This is possible through the project’s original feed-in tariff of between €150/MWh to €190/MWh , which will drop down from 2024 onwards. It will be up to Macquarie and its partners to oversee the shift toward merchant risk.

For WM, its other focus is to use its experience of Bard Offshore 1 elsewhere. WM intends to use all the learning to support the wind industry and to diversify even further. Hansen adds that WM has kept its workforce stable during Covid-19 disruption, which gives it strong experience to draw from.

And for Macquarie, this is an interesting deal as it shows the opportunities to get involved in older projects that require more ‘hands on’ asset management than some of its new schemes.

Even a troubled scheme deserves a second chance.

In the early 2010s, Bard Offshore 1 was rarely out of the trade headlines.

Delays, budget problems, transmission traumas and the bankruptcy of developer Bard Group in 2013 all contributed to an image of a challenged project. And it was a high-profile one too: at 400MW, Germany’s first utility-scale offshore wind farm. It is had up of 80 turbines and is based 100km off the coast of continental Europe.

Yet despite that difficult birth, the project has still proven to be an attractive asset. Macquarie Infrastructure & Real Assets agreed to buy Bard Offshore 1’s owner in August and won European Commission support for the deal last September. How did Bard Offshore 1 overcome its history – and where is it going from here?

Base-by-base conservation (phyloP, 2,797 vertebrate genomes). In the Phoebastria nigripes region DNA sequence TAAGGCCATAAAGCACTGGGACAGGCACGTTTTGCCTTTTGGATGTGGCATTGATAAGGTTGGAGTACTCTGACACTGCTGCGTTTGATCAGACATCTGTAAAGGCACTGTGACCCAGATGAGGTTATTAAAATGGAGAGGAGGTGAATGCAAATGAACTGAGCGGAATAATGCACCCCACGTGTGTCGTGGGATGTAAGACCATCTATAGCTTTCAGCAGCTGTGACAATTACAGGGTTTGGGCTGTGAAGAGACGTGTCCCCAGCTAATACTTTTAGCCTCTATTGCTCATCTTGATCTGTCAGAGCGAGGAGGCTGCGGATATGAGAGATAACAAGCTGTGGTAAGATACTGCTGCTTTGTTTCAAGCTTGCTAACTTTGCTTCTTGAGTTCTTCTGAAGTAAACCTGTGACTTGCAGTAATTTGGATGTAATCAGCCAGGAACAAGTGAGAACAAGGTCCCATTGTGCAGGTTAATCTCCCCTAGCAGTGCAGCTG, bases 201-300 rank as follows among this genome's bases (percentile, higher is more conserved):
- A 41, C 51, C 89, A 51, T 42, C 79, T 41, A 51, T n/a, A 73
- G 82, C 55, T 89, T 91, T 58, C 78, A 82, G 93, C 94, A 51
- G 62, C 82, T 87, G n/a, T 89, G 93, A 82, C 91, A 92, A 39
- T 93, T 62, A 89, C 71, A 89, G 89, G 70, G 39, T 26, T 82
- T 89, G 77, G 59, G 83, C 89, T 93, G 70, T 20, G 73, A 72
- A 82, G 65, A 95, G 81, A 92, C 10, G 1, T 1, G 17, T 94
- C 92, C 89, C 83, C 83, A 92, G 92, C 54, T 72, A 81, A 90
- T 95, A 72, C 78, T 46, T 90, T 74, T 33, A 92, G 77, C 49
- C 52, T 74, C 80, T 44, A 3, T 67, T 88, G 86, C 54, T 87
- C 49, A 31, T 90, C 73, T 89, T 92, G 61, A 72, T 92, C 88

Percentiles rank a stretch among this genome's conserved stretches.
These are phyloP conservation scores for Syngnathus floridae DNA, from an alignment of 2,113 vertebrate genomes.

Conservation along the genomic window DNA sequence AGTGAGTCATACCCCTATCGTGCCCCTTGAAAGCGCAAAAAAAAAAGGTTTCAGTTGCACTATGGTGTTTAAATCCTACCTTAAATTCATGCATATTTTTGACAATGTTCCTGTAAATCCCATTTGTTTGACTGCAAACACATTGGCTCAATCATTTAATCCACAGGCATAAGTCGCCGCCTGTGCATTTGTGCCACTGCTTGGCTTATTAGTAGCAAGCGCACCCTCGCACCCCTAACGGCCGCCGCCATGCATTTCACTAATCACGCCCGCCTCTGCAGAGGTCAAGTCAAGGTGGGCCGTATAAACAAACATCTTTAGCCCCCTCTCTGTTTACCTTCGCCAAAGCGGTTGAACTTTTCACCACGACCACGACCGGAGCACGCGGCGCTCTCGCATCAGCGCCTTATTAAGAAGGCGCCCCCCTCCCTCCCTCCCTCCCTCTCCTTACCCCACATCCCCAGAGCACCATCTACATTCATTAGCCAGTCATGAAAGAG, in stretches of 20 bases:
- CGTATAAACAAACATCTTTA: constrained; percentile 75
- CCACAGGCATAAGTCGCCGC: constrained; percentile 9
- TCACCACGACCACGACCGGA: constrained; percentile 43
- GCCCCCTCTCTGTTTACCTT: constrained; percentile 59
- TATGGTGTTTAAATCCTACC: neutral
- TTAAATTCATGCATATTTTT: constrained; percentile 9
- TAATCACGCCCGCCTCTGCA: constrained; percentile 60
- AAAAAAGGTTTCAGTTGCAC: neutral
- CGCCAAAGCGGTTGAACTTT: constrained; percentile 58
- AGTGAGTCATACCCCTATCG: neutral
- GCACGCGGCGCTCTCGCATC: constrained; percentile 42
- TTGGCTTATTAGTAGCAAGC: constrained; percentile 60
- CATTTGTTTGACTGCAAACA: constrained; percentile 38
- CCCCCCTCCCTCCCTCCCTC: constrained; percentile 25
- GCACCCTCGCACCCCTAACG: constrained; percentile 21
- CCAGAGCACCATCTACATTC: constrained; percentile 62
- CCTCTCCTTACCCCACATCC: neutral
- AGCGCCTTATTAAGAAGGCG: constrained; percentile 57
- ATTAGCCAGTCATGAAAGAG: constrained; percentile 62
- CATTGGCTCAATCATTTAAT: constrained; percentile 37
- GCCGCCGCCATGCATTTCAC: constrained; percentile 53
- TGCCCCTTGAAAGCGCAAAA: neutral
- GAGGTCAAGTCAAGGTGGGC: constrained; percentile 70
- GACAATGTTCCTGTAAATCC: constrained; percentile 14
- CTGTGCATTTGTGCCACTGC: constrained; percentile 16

Bard’s collapse

The demise of Bard Group was well covered in 2013 so we won’t rehash that.

After the collapse of its developer, Bard Offshore 1 was taken over by Ocean Breeze Energy, which was owed by Italian bank UniCredit’s German arm.

Meanwhile, O&M on the project was led by Germany’s Off-Shore Wind Solutions, which partnered with EDF Renewables subsidiary REETEC and German O&M management company Wind Multiplikator.

It was the work of these firms that opened the way for the recent buyout. We spoke to Henrik Hansen, director at Wind Multiplikator, about how the firm helped to turn the project around, and focus O&M priorities for Bard Offshore 1 in the next five years.

Wind Multiplikator (WM) was set up by former Siemens Wind Power O&M director for CEE and AREVA Wind COO, Michael Munder-Oschimek in 2014 to manage offshore wind projects. Munder-Oschimek has worked from 2015 until 2017 as MD for OWS, supported by more than 14 experienced project managers from Wind Multiplikator.